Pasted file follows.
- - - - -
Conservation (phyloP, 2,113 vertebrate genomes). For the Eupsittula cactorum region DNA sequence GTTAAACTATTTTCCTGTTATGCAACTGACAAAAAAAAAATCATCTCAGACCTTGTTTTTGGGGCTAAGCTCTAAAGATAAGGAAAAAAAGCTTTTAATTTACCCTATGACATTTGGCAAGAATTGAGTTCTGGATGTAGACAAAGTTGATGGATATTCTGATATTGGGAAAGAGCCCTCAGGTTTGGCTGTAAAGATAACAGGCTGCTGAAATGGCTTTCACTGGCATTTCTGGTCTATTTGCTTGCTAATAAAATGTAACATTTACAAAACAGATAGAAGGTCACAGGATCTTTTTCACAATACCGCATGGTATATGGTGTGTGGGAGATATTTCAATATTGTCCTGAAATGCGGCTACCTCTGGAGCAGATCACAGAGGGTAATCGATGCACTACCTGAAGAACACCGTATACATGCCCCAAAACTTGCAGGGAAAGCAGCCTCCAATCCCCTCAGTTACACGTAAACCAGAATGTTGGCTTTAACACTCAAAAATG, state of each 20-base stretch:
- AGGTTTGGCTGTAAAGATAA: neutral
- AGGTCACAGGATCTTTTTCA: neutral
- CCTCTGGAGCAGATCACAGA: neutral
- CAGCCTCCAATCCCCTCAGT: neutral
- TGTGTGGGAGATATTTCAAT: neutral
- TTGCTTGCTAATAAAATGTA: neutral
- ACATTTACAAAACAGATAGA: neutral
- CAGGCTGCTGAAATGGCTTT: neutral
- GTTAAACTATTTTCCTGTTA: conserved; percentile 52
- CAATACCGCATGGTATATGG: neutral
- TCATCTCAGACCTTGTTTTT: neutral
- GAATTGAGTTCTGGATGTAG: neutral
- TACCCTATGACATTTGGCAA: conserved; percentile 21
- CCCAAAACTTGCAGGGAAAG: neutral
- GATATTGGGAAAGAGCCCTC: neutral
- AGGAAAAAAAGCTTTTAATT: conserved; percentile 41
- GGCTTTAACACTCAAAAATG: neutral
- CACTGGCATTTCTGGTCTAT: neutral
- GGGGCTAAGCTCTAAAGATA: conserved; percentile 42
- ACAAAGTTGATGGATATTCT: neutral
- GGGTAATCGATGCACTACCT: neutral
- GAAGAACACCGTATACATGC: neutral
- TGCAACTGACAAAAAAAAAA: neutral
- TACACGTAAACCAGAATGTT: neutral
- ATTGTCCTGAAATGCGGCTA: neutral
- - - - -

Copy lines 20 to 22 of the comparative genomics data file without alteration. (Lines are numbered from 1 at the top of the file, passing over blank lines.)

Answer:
- GGGGCTAAGCTCTAAAGATA: conserved; percentile 42
- ACAAAGTTGATGGATATTCT: neutral
- GGGTAATCGATGCACTACCT: neutral